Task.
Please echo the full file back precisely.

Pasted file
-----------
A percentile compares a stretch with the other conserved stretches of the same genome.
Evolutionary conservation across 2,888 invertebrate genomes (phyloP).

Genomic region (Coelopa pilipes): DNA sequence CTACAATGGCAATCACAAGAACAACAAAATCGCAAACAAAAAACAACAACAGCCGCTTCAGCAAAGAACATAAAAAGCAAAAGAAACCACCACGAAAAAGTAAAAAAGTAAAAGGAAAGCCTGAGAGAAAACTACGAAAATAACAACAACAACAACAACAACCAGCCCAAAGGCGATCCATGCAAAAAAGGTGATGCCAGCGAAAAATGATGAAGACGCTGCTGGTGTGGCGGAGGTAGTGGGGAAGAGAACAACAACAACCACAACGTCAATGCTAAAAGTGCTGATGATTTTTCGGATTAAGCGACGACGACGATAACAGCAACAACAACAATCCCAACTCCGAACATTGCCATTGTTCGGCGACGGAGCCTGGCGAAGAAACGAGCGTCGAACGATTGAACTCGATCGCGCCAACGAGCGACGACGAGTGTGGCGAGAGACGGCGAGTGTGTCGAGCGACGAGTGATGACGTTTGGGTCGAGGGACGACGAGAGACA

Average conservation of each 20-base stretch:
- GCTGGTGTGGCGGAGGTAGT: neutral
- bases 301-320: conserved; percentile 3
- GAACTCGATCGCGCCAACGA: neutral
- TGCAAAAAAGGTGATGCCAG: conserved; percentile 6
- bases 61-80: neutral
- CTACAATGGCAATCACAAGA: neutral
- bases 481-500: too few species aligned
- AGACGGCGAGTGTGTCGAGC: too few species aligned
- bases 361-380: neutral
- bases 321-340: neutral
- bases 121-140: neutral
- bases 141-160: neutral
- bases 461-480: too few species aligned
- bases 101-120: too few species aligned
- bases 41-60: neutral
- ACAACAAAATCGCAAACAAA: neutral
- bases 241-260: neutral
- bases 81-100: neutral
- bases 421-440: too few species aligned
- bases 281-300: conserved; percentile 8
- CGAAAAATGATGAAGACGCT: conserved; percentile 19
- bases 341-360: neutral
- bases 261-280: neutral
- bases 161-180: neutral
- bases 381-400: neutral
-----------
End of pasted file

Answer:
A percentile compares a stretch with the other conserved stretches of the same genome.
Evolutionary conservation across 2,888 invertebrate genomes (phyloP).

Genomic region (Coelopa pilipes): DNA sequence CTACAATGGCAATCACAAGAACAACAAAATCGCAAACAAAAAACAACAACAGCCGCTTCAGCAAAGAACATAAAAAGCAAAAGAAACCACCACGAAAAAGTAAAAAAGTAAAAGGAAAGCCTGAGAGAAAACTACGAAAATAACAACAACAACAACAACAACCAGCCCAAAGGCGATCCATGCAAAAAAGGTGATGCCAGCGAAAAATGATGAAGACGCTGCTGGTGTGGCGGAGGTAGTGGGGAAGAGAACAACAACAACCACAACGTCAATGCTAAAAGTGCTGATGATTTTTCGGATTAAGCGACGACGACGATAACAGCAACAACAACAATCCCAACTCCGAACATTGCCATTGTTCGGCGACGGAGCCTGGCGAAGAAACGAGCGTCGAACGATTGAACTCGATCGCGCCAACGAGCGACGACGAGTGTGGCGAGAGACGGCGAGTGTGTCGAGCGACGAGTGATGACGTTTGGGTCGAGGGACGACGAGAGACA

Average conservation of each 20-base stretch:
- GCTGGTGTGGCGGAGGTAGT: neutral
- bases 301-320: conserved; percentile 3
- GAACTCGATCGCGCCAACGA: neutral
- TGCAAAAAAGGTGATGCCAG: conserved; percentile 6
- bases 61-80: neutral
- CTACAATGGCAATCACAAGA: neutral
- bases 481-500: too few species aligned
- AGACGGCGAGTGTGTCGAGC: too few species aligned
- bases 361-380: neutral
- bases 321-340: neutral
- bases 121-140: neutral
- bases 141-160: neutral
- bases 461-480: too few species aligned
- bases 101-120: too few species aligned
- bases 41-60: neutral
- ACAACAAAATCGCAAACAAA: neutral
- bases 241-260: neutral
- bases 81-100: neutral
- bases 421-440: too few species aligned
- bases 281-300: conserved; percentile 8
- CGAAAAATGATGAAGACGCT: conserved; percentile 19
- bases 341-360: neutral
- bases 261-280: neutral
- bases 161-180: neutral
- bases 381-400: neutral